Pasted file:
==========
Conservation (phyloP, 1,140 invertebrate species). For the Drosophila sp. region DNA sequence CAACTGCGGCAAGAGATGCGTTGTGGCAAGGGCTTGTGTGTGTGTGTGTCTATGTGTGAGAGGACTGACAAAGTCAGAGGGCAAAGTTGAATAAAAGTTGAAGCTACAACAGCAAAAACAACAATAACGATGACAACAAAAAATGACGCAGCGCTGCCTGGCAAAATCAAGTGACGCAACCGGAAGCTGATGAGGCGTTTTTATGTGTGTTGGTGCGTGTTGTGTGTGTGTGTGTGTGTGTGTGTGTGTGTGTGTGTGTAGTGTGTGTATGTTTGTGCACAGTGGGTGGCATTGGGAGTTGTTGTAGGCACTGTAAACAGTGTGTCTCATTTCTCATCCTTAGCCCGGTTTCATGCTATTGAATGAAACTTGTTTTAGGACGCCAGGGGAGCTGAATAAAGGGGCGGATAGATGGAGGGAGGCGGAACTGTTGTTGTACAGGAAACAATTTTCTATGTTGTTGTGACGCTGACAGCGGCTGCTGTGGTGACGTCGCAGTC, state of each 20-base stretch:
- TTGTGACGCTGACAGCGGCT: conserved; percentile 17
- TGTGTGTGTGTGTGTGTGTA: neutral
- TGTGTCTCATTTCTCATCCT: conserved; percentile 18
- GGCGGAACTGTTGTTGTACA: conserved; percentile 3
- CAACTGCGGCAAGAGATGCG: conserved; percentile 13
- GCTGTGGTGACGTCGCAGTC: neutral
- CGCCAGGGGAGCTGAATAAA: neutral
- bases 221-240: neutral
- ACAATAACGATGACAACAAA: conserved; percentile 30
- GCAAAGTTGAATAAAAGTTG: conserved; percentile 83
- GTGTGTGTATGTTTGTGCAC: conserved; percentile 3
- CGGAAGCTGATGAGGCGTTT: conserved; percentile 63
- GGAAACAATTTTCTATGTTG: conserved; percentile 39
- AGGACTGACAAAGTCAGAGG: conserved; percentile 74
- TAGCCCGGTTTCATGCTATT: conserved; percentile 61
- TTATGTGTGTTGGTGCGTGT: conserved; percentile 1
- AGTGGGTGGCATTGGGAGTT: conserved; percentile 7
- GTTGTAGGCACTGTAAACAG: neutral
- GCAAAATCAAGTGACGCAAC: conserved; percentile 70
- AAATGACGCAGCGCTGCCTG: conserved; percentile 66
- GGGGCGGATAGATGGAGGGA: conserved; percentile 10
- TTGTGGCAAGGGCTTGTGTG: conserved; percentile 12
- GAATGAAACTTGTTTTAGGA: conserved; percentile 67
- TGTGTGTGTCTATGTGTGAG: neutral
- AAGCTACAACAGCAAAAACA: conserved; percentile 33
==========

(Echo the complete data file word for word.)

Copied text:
Conservation (phyloP, 1,140 invertebrate species). For the Drosophila sp. region DNA sequence CAACTGCGGCAAGAGATGCGTTGTGGCAAGGGCTTGTGTGTGTGTGTGTCTATGTGTGAGAGGACTGACAAAGTCAGAGGGCAAAGTTGAATAAAAGTTGAAGCTACAACAGCAAAAACAACAATAACGATGACAACAAAAAATGACGCAGCGCTGCCTGGCAAAATCAAGTGACGCAACCGGAAGCTGATGAGGCGTTTTTATGTGTGTTGGTGCGTGTTGTGTGTGTGTGTGTGTGTGTGTGTGTGTGTGTGTGTGTAGTGTGTGTATGTTTGTGCACAGTGGGTGGCATTGGGAGTTGTTGTAGGCACTGTAAACAGTGTGTCTCATTTCTCATCCTTAGCCCGGTTTCATGCTATTGAATGAAACTTGTTTTAGGACGCCAGGGGAGCTGAATAAAGGGGCGGATAGATGGAGGGAGGCGGAACTGTTGTTGTACAGGAAACAATTTTCTATGTTGTTGTGACGCTGACAGCGGCTGCTGTGGTGACGTCGCAGTC, state of each 20-base stretch:
- TTGTGACGCTGACAGCGGCT: conserved; percentile 17
- TGTGTGTGTGTGTGTGTGTA: neutral
- TGTGTCTCATTTCTCATCCT: conserved; percentile 18
- GGCGGAACTGTTGTTGTACA: conserved; percentile 3
- CAACTGCGGCAAGAGATGCG: conserved; percentile 13
- GCTGTGGTGACGTCGCAGTC: neutral
- CGCCAGGGGAGCTGAATAAA: neutral
- bases 221-240: neutral
- ACAATAACGATGACAACAAA: conserved; percentile 30
- GCAAAGTTGAATAAAAGTTG: conserved; percentile 83
- GTGTGTGTATGTTTGTGCAC: conserved; percentile 3
- CGGAAGCTGATGAGGCGTTT: conserved; percentile 63
- GGAAACAATTTTCTATGTTG: conserved; percentile 39
- AGGACTGACAAAGTCAGAGG: conserved; percentile 74
- TAGCCCGGTTTCATGCTATT: conserved; percentile 61
- TTATGTGTGTTGGTGCGTGT: conserved; percentile 1
- AGTGGGTGGCATTGGGAGTT: conserved; percentile 7
- GTTGTAGGCACTGTAAACAG: neutral
- GCAAAATCAAGTGACGCAAC: conserved; percentile 70
- AAATGACGCAGCGCTGCCTG: conserved; percentile 66
- GGGGCGGATAGATGGAGGGA: conserved; percentile 10
- TTGTGGCAAGGGCTTGTGTG: conserved; percentile 12
- GAATGAAACTTGTTTTAGGA: conserved; percentile 67
- TGTGTGTGTCTATGTGTGAG: neutral
- AAGCTACAACAGCAAAAACA: conserved; percentile 33